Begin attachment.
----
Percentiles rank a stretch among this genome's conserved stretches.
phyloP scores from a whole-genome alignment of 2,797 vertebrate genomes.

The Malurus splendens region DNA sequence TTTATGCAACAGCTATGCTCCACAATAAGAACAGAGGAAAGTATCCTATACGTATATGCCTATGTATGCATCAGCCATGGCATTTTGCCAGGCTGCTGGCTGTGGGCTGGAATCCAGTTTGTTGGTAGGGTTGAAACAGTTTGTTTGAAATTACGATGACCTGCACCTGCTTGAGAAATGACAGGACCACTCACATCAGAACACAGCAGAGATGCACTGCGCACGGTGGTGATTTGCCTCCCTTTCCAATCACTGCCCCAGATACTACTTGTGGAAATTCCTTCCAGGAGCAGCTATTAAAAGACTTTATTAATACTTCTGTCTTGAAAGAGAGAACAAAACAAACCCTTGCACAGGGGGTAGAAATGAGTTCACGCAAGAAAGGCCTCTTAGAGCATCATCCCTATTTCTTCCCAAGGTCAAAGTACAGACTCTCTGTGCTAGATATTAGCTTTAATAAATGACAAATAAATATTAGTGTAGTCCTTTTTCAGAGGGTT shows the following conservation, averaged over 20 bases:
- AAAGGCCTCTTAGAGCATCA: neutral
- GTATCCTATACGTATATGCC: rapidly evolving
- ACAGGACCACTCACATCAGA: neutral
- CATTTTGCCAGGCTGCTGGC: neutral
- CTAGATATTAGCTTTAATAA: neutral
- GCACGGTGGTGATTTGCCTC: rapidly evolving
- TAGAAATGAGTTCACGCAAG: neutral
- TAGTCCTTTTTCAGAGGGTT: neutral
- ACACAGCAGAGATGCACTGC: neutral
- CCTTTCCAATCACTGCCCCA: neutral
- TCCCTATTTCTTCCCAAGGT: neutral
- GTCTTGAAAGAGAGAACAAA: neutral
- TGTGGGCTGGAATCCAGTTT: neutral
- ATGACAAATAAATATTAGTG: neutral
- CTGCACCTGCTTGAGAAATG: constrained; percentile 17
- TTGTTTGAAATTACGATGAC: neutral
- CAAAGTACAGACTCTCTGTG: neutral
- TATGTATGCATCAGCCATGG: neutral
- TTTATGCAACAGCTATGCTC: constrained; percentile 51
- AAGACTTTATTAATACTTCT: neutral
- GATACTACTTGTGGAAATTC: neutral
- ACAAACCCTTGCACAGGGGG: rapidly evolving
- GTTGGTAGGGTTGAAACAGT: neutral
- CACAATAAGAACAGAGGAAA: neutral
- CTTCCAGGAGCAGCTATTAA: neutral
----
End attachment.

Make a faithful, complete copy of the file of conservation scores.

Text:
Percentiles rank a stretch among this genome's conserved stretches.
phyloP scores from a whole-genome alignment of 2,797 vertebrate genomes.

The Malurus splendens region DNA sequence TTTATGCAACAGCTATGCTCCACAATAAGAACAGAGGAAAGTATCCTATACGTATATGCCTATGTATGCATCAGCCATGGCATTTTGCCAGGCTGCTGGCTGTGGGCTGGAATCCAGTTTGTTGGTAGGGTTGAAACAGTTTGTTTGAAATTACGATGACCTGCACCTGCTTGAGAAATGACAGGACCACTCACATCAGAACACAGCAGAGATGCACTGCGCACGGTGGTGATTTGCCTCCCTTTCCAATCACTGCCCCAGATACTACTTGTGGAAATTCCTTCCAGGAGCAGCTATTAAAAGACTTTATTAATACTTCTGTCTTGAAAGAGAGAACAAAACAAACCCTTGCACAGGGGGTAGAAATGAGTTCACGCAAGAAAGGCCTCTTAGAGCATCATCCCTATTTCTTCCCAAGGTCAAAGTACAGACTCTCTGTGCTAGATATTAGCTTTAATAAATGACAAATAAATATTAGTGTAGTCCTTTTTCAGAGGGTT shows the following conservation, averaged over 20 bases:
- AAAGGCCTCTTAGAGCATCA: neutral
- GTATCCTATACGTATATGCC: rapidly evolving
- ACAGGACCACTCACATCAGA: neutral
- CATTTTGCCAGGCTGCTGGC: neutral
- CTAGATATTAGCTTTAATAA: neutral
- GCACGGTGGTGATTTGCCTC: rapidly evolving
- TAGAAATGAGTTCACGCAAG: neutral
- TAGTCCTTTTTCAGAGGGTT: neutral
- ACACAGCAGAGATGCACTGC: neutral
- CCTTTCCAATCACTGCCCCA: neutral
- TCCCTATTTCTTCCCAAGGT: neutral
- GTCTTGAAAGAGAGAACAAA: neutral
- TGTGGGCTGGAATCCAGTTT: neutral
- ATGACAAATAAATATTAGTG: neutral
- CTGCACCTGCTTGAGAAATG: constrained; percentile 17
- TTGTTTGAAATTACGATGAC: neutral
- CAAAGTACAGACTCTCTGTG: neutral
- TATGTATGCATCAGCCATGG: neutral
- TTTATGCAACAGCTATGCTC: constrained; percentile 51
- AAGACTTTATTAATACTTCT: neutral
- GATACTACTTGTGGAAATTC: neutral
- ACAAACCCTTGCACAGGGGG: rapidly evolving
- GTTGGTAGGGTTGAAACAGT: neutral
- CACAATAAGAACAGAGGAAA: neutral
- CTTCCAGGAGCAGCTATTAA: neutral